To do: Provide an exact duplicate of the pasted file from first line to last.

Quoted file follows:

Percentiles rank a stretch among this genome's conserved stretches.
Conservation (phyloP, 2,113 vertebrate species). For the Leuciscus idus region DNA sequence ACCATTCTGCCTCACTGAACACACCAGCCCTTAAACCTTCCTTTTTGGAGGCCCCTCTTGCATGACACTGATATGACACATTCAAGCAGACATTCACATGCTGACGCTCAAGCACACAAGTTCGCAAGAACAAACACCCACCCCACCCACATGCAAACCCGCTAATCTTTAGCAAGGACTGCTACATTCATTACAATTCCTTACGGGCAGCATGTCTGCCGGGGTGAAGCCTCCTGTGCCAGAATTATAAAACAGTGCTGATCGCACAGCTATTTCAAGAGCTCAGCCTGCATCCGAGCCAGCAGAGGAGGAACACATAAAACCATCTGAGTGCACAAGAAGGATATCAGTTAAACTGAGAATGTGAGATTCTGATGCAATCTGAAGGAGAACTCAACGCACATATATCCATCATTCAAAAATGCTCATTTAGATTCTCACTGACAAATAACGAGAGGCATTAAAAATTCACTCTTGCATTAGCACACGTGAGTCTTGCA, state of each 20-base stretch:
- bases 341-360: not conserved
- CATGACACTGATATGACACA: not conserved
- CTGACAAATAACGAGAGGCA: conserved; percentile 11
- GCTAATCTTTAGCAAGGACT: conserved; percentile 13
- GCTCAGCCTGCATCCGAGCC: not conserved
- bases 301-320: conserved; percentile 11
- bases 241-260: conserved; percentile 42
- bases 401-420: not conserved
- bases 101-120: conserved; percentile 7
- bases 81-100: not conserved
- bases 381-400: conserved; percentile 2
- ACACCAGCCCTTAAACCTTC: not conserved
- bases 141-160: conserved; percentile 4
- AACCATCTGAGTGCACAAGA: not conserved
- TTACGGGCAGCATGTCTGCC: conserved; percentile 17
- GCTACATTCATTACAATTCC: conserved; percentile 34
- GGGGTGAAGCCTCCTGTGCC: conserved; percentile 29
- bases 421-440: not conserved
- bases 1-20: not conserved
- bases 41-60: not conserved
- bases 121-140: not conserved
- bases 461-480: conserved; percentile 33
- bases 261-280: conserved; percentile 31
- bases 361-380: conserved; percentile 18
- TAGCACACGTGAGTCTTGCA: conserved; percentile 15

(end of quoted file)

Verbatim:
Percentiles rank a stretch among this genome's conserved stretches.
Conservation (phyloP, 2,113 vertebrate species). For the Leuciscus idus region DNA sequence ACCATTCTGCCTCACTGAACACACCAGCCCTTAAACCTTCCTTTTTGGAGGCCCCTCTTGCATGACACTGATATGACACATTCAAGCAGACATTCACATGCTGACGCTCAAGCACACAAGTTCGCAAGAACAAACACCCACCCCACCCACATGCAAACCCGCTAATCTTTAGCAAGGACTGCTACATTCATTACAATTCCTTACGGGCAGCATGTCTGCCGGGGTGAAGCCTCCTGTGCCAGAATTATAAAACAGTGCTGATCGCACAGCTATTTCAAGAGCTCAGCCTGCATCCGAGCCAGCAGAGGAGGAACACATAAAACCATCTGAGTGCACAAGAAGGATATCAGTTAAACTGAGAATGTGAGATTCTGATGCAATCTGAAGGAGAACTCAACGCACATATATCCATCATTCAAAAATGCTCATTTAGATTCTCACTGACAAATAACGAGAGGCATTAAAAATTCACTCTTGCATTAGCACACGTGAGTCTTGCA, state of each 20-base stretch:
- bases 341-360: not conserved
- CATGACACTGATATGACACA: not conserved
- CTGACAAATAACGAGAGGCA: conserved; percentile 11
- GCTAATCTTTAGCAAGGACT: conserved; percentile 13
- GCTCAGCCTGCATCCGAGCC: not conserved
- bases 301-320: conserved; percentile 11
- bases 241-260: conserved; percentile 42
- bases 401-420: not conserved
- bases 101-120: conserved; percentile 7
- bases 81-100: not conserved
- bases 381-400: conserved; percentile 2
- ACACCAGCCCTTAAACCTTC: not conserved
- bases 141-160: conserved; percentile 4
- AACCATCTGAGTGCACAAGA: not conserved
- TTACGGGCAGCATGTCTGCC: conserved; percentile 17
- GCTACATTCATTACAATTCC: conserved; percentile 34
- GGGGTGAAGCCTCCTGTGCC: conserved; percentile 29
- bases 421-440: not conserved
- bases 1-20: not conserved
- bases 41-60: not conserved
- bases 121-140: not conserved
- bases 461-480: conserved; percentile 33
- bases 261-280: conserved; percentile 31
- bases 361-380: conserved; percentile 18
- TAGCACACGTGAGTCTTGCA: conserved; percentile 15